Why do children so prize the purple one when they squabble over sweets? It's not an obvious choice; the colour of pomp and ceremony is a grown-up and formal hue, rarely cited as anyone's favourite colour and hardly a staple of the average wardrobe or home-decor palette.
Yet children are instinctive; perhaps they make a link at an early age between the flamboyant colour of regal robes and indulgence. Or maybe they just know inherently what scientists have only recently discovered – that foods which are naturally purple are very good for you. Blueberries have long been touted as a superfood, but now it's been found that resveratrol, a property of purple grapes and their juice, inhibits the growth of cancer cells, while the phenols in plums actually kill them.
Purple figs, revered by the ancients, are packed with potassium, magnesium and calcium – the Japanese use them to reduce high blood pressure – while purple varieties of the cabbage family have been shown to promote healthy brains and hearts and help burn fat.
But it's more likely that it's the sheer fecund beauty of the produce that exudes a primitive allure as summer segues into the season of mellow fruitfulness and those of us within reach of a bramble bush prick our fingers foraging for blackberries. Nothing symbolises autumn more than Victoria plums with their purple-blue bloom, aubergines shining deep violet and pale lilac and fat, sweet purple figs and grapes languishing sumptuously among their chaste green cousins.
This year, the selection of flamboyantly-shaded autumn veg is no longer limited to what we expect. Increasingly, we are being confronted with purple potatoes, asparagus, mangetout, carrots, tomatoes and sprouts, as the greengrocery section attempts to dazzle us with relentless novelty.
Supermarkets are pushing the power of purple to almost exhausting levels, with our cheerful complicity. Purple cauliflowers flew off the shelves at Tesco in the few weeks they were around, sales of purple grapes have doubled year on year at Sainsburys, while Marks & Spencer, whose fat Bursa figs are being sold in growing numbers despite the eye-watering price of £1.15 a pack, has also seen 48 per cent growth in aubergines.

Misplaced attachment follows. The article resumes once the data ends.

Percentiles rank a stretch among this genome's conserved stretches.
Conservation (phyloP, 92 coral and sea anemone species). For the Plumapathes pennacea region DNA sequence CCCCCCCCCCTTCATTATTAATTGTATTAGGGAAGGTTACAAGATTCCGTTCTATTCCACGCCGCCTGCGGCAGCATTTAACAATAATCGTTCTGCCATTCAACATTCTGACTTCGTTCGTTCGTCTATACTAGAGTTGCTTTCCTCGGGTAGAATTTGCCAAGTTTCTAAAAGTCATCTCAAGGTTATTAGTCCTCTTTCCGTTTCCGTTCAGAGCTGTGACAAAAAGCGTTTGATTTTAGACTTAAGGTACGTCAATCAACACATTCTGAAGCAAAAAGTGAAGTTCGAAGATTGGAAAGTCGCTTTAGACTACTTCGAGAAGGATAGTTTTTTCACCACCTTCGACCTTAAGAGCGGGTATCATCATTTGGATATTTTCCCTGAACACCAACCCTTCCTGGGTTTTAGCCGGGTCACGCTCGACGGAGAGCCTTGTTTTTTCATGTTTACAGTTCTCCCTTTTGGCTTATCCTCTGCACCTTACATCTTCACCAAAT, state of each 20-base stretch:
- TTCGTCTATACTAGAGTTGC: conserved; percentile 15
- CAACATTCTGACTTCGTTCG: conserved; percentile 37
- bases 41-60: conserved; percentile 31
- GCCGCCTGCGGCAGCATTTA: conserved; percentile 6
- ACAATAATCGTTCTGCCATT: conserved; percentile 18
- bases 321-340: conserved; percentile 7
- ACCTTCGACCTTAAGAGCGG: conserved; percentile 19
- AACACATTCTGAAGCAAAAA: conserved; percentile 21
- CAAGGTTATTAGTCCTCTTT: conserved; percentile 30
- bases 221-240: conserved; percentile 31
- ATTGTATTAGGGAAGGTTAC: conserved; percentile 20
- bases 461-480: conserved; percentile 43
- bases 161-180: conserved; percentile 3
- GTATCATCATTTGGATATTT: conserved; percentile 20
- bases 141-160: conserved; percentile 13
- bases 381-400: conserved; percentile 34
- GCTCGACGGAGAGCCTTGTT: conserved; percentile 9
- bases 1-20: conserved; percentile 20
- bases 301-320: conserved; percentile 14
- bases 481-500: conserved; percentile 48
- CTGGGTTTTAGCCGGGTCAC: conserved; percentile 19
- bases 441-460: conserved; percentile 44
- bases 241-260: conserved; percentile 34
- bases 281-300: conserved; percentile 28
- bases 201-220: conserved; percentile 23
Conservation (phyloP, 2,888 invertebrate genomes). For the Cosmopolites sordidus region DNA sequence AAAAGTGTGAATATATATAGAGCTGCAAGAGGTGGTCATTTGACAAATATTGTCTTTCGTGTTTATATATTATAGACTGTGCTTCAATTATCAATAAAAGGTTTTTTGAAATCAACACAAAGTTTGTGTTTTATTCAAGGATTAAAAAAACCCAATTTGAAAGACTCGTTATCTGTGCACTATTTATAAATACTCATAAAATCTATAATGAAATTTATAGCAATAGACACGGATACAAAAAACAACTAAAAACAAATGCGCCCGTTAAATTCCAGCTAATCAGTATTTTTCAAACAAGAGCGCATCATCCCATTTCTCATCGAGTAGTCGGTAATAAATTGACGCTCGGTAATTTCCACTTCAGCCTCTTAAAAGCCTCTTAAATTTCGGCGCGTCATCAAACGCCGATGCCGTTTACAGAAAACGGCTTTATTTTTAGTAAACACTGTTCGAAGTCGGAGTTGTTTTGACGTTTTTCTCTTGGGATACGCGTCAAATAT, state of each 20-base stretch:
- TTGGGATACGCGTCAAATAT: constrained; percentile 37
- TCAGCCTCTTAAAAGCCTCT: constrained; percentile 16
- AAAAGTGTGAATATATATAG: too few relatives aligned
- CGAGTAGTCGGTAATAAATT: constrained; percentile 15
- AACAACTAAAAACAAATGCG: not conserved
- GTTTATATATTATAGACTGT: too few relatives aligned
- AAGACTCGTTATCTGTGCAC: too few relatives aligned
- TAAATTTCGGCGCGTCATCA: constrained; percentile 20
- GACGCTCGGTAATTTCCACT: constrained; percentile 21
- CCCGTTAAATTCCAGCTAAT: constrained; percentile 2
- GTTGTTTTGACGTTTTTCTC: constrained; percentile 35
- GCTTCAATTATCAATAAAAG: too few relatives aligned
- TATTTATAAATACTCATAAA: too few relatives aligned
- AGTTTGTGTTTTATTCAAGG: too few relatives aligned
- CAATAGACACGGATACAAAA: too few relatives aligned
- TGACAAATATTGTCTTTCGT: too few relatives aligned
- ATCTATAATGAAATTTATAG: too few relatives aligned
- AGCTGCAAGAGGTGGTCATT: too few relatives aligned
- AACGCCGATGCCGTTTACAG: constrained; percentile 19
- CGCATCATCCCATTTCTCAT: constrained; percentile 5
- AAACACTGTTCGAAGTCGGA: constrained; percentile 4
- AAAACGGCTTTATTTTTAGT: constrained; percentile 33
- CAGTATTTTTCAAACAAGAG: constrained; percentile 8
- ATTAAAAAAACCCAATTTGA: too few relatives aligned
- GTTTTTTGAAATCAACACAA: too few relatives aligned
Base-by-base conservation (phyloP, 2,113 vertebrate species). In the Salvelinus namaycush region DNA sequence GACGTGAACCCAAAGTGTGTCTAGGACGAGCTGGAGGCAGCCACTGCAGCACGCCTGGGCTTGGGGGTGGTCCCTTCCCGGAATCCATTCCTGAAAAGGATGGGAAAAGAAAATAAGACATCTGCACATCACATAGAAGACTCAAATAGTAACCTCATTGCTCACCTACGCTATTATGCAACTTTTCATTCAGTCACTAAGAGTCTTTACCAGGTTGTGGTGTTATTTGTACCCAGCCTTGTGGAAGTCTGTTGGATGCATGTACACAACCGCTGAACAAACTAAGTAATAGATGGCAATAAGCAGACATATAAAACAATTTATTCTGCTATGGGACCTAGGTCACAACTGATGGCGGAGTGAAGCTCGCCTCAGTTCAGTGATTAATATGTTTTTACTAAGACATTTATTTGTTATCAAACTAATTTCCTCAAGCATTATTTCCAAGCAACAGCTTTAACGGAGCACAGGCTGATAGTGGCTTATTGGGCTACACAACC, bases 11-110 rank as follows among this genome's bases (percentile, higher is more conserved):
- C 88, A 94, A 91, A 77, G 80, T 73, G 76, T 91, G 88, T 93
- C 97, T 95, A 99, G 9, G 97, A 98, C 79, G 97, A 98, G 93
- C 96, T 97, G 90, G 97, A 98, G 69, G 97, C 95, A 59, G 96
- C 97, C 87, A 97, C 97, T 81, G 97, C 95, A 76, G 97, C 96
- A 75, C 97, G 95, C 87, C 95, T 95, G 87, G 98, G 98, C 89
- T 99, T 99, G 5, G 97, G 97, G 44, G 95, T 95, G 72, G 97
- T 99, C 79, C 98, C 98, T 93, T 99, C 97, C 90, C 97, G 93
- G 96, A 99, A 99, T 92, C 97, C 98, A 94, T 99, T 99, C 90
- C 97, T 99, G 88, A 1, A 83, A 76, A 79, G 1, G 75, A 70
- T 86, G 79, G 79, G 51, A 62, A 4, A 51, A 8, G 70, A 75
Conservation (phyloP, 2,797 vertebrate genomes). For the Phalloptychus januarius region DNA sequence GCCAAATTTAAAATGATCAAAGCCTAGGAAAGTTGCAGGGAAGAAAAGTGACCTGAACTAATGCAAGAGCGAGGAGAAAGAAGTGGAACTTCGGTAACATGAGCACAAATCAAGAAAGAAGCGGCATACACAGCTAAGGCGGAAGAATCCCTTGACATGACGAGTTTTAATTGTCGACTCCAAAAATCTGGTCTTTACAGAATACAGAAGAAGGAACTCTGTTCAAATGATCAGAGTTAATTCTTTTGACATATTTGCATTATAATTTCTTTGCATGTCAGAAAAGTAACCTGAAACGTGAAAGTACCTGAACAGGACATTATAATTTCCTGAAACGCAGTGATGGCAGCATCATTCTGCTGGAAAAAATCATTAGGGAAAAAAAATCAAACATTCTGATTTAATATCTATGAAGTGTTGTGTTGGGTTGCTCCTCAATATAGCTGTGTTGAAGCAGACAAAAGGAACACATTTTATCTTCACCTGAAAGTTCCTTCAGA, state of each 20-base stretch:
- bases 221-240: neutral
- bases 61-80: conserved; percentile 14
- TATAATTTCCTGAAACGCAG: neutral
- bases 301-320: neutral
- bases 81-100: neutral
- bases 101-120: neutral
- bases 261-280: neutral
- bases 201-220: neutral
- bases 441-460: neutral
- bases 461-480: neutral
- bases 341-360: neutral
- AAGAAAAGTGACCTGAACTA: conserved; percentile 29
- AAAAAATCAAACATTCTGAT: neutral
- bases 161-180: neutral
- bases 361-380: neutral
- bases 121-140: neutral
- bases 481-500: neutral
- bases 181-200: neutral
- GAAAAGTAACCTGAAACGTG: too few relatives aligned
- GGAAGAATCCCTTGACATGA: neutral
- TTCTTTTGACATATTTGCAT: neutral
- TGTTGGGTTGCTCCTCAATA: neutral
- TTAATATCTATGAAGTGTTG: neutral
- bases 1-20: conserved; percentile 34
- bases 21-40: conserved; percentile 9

"Our customer understands that purple equals healthy – the good news about blueberries and red wine have given them that message," believes M&S agronomist Simon Coupe, offering a reason for the surge in growth of these dark beauties. "Television chefs have made aubergines more accessible, and we did so well with purple mangetout during their short three-week season that we are planting a lot more for next year." But athough he thinks there's a place for purple asparagus, Coupe has his doubts about carrots of the royal hue: "They eat well raw, but turn quite grey when you cook them".
This might be why the carrot, originally purple when found in Iran and Afghanistan, was bred to a more familiar and appetising orange by the Dutch four centuries ago, according to Charles Spence, professor of experimental psychology at Oxford University. But now we are turning the clock back, he says: "More and more companies are playing with novel colours in both food and drink to catch people's attention."
Is all this tinkering with nature justified? The purple-pink cauli at Tesco was part of a rainbow pack that also included emerald green and vivid orange, as well as the usual white. Tesco vegetable buyer Jeni Gray considers the painted-looking veg "works of art" and praises them for their wow factor at a time when cauliflower was seen to be losing out in popularity to broccoli.
No one has a bad word to say about purple sprouting broccoli – MasterChef veg expert Greg Wallace believes it is vastly superior to green broccoli – and now purple Brussels sprouts are exciting buyers at Asda, which introduced them last year. Waitrose was sufficiently impressed by the bizarre-looking little brassicas to organise their own supply for this winter.
The food developers have been driven to purple prose in praise of their violet variations on a theme. Sainsburys claim aphrodisiac qualities for their Purple Passion asparagus, which keeps its colour when cooked and can also be eaten raw, recommending its "libido-boosting" qualities for a romantic meal at home.